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Byzantine Art — • The art of the Eastern Roman Empire and of its capital Byzantium, or Constantinople Catholic Encyclopedia. Kevin Knight. 2006. Byzantine Art Byzantine Art … Catholic encyclopedia
Byzantine art — The most famous of the surviving Byzantine mosaics of the Hagia Sophia in Constantinople the image of Christ Pantocrator on the walls of the upper southern gallery. Christ is flanked by the Virgin Mary and John the Baptist. The mosaics were made… … Wikipedia
BYZANTINE ART — a decorative style of art patronised by the Romans after the seat of empire was removed to the East; it has been described by Mr. Fairholt as an engraftment of Oriental elaboration of detail upon classic forms, ending in their debasement … The Nuttall Encyclopaedia
Chios Museum of Byzantine and Post-Byzantine Art — is a museum in Chios, Greece.External links* [http://www.greeka.com/eastern aegean/chios/chios museums.htm www.greeka.com] … Wikipedia
Art Byzantin — Histoire de l art Série art byzantin Périodes Premier art byzantin Iconoclasme Dynastie macédonienne … Wikipédia en Français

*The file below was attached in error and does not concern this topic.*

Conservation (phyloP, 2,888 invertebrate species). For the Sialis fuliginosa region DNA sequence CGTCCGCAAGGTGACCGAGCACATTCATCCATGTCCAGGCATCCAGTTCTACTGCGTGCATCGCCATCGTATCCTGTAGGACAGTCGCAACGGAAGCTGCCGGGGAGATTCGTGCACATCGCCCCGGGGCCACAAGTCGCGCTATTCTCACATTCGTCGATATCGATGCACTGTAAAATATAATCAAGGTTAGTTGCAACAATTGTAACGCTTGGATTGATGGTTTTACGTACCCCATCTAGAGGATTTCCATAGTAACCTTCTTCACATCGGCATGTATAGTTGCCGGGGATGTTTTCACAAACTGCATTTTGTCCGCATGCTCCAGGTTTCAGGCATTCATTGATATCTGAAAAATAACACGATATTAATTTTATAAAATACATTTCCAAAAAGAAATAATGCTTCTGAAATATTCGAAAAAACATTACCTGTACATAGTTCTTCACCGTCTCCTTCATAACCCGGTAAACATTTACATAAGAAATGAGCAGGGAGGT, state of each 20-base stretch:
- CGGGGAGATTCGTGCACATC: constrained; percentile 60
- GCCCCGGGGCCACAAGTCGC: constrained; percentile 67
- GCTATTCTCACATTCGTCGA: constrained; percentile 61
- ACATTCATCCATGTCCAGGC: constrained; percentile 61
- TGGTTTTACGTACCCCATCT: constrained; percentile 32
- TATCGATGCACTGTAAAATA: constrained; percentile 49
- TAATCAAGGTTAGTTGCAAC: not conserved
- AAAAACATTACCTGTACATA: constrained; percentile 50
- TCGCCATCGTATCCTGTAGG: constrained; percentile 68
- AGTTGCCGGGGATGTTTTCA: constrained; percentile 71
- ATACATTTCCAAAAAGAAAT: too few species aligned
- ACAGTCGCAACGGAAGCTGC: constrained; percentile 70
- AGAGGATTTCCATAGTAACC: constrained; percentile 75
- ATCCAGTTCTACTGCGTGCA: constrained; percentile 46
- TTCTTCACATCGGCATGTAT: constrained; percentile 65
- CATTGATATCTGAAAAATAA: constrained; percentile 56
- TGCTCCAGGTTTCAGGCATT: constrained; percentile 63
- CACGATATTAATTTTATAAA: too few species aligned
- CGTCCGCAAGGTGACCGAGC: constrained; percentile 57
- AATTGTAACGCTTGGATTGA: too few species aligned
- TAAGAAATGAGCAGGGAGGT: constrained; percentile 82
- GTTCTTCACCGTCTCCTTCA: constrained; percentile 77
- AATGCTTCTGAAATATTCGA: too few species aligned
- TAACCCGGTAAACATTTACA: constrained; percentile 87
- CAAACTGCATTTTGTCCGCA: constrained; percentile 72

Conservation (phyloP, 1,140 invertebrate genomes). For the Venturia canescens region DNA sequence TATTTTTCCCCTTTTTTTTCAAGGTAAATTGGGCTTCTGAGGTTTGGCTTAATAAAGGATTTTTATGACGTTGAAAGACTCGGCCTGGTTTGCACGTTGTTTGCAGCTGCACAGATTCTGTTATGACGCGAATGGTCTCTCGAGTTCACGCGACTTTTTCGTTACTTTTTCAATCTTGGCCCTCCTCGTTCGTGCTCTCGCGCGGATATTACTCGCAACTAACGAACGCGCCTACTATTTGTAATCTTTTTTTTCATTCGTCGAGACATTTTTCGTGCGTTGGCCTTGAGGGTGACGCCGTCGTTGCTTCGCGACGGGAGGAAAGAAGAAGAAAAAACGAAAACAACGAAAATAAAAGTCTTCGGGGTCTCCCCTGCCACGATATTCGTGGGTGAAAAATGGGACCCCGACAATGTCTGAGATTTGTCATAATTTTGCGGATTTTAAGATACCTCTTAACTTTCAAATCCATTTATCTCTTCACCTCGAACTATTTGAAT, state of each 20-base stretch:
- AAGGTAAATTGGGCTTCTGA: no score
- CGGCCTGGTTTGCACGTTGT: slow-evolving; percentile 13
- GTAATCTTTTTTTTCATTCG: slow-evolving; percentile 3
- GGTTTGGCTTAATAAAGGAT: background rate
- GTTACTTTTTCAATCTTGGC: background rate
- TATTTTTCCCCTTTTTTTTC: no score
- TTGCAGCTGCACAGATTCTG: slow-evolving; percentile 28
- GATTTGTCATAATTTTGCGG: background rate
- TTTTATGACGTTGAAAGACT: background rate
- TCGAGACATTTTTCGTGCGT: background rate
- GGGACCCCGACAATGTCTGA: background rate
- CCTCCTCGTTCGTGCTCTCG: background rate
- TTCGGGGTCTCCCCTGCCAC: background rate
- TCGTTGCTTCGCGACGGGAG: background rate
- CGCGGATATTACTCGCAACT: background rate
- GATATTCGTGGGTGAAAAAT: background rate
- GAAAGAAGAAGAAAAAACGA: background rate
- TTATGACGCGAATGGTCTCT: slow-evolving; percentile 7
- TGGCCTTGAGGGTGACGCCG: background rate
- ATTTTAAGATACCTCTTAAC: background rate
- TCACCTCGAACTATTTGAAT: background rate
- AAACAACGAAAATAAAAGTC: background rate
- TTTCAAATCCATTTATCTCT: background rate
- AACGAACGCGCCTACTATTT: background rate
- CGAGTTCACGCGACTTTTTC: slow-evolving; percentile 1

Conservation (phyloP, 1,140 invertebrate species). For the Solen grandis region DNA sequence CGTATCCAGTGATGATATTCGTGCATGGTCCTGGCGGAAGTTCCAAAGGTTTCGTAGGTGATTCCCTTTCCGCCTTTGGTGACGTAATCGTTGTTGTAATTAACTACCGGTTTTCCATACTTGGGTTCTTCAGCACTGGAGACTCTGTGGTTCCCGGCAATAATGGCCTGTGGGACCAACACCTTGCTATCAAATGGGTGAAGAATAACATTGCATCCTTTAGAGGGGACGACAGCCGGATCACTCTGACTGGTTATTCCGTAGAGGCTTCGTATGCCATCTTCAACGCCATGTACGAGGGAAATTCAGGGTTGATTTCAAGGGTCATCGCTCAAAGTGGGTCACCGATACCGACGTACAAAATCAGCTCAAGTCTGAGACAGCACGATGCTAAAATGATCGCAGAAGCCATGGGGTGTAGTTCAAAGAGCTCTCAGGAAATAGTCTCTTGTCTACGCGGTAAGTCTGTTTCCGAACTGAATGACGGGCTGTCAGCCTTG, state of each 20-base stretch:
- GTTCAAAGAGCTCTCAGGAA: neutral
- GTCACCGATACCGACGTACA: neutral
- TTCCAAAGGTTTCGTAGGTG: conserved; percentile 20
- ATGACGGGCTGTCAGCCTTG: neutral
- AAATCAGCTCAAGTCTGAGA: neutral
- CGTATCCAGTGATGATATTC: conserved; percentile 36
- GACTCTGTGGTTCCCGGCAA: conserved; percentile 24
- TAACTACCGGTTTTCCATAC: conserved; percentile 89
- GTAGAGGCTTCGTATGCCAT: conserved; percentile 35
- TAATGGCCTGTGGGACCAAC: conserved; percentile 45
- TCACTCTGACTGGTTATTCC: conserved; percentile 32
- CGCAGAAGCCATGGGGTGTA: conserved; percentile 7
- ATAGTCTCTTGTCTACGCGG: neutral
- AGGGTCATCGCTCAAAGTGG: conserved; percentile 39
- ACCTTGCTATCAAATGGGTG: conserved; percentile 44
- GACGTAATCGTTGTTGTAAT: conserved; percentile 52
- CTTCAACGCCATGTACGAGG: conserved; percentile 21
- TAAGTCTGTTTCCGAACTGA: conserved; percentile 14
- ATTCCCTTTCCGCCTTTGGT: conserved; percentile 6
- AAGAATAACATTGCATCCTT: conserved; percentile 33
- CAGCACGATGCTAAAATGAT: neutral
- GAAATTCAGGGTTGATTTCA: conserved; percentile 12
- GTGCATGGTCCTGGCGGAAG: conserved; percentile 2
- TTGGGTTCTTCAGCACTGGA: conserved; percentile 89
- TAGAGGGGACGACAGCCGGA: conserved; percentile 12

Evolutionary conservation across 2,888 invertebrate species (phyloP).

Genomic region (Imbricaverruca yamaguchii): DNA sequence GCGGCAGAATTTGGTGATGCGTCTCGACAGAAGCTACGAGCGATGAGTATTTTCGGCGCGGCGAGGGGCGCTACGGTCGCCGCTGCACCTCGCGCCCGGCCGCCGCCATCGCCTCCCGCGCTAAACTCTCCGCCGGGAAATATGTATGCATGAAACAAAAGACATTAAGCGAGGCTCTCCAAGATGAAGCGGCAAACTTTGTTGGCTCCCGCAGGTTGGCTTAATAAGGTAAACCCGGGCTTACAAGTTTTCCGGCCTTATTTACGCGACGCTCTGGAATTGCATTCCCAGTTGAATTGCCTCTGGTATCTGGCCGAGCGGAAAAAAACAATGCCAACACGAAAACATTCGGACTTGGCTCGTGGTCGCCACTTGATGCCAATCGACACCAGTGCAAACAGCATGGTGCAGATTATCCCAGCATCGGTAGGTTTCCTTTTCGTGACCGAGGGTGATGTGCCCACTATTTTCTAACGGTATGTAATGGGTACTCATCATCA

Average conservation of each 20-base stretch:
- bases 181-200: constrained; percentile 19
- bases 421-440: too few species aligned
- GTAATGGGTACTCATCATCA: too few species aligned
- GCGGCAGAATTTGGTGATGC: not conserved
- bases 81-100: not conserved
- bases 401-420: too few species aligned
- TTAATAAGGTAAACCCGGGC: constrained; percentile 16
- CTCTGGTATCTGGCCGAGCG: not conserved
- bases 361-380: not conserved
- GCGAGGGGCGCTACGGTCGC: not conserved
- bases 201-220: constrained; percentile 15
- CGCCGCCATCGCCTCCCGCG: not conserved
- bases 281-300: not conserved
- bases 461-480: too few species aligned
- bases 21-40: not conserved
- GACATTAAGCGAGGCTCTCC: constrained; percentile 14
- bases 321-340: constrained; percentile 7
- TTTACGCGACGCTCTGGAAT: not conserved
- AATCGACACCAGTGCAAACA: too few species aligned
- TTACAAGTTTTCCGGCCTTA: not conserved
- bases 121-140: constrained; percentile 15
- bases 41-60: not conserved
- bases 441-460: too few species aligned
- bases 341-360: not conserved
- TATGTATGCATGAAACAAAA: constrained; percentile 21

Byzantine dress — changed considerably over the thousand years of the Empire, but was essentially conservative. The Byzantines liked colour and pattern, and made and exported very richly patterned cloth, woven and embroidered for the upper classes, and resist dyed … Wikipedia
Byzantine Literature — • The four cultural elements included are the Greek, the Christian, the Roman, and the Oriental Catholic Encyclopedia. Kevin Knight. 2006. Byzantine Literature Byzantine Literature … Catholic encyclopedia
Byzantine Architecture — • A mixed style, i.e. a style composed of Graeco Roman and Oriental elements which, in earlier centuries, cannot be clearly separated Catholic Encyclopedia. Kevin Knight. 2006. Byzantine Architecture Byzantine Architectur … Catholic encyclopedia
Byzantine Greeks — or Byzantines or Romaioi, is a conventional term used by modern historians to refer to the medieval Greek or Hellenized citizens of the Byzantine Empire, centered mainly in Constantinople, the southern Balkans, the Greek islands, Asia Minor… … Wikipedia
Byzantine Empire — This article is about the medieval Roman empire. For other uses, see Byzantine (disambiguation). Roman Empire Βασιλεία Ῥωμαίων, Ῥωμανία Basileia Rhōmaiōn, Rhōmanía Imperium Romanum, Romania … Wikipedia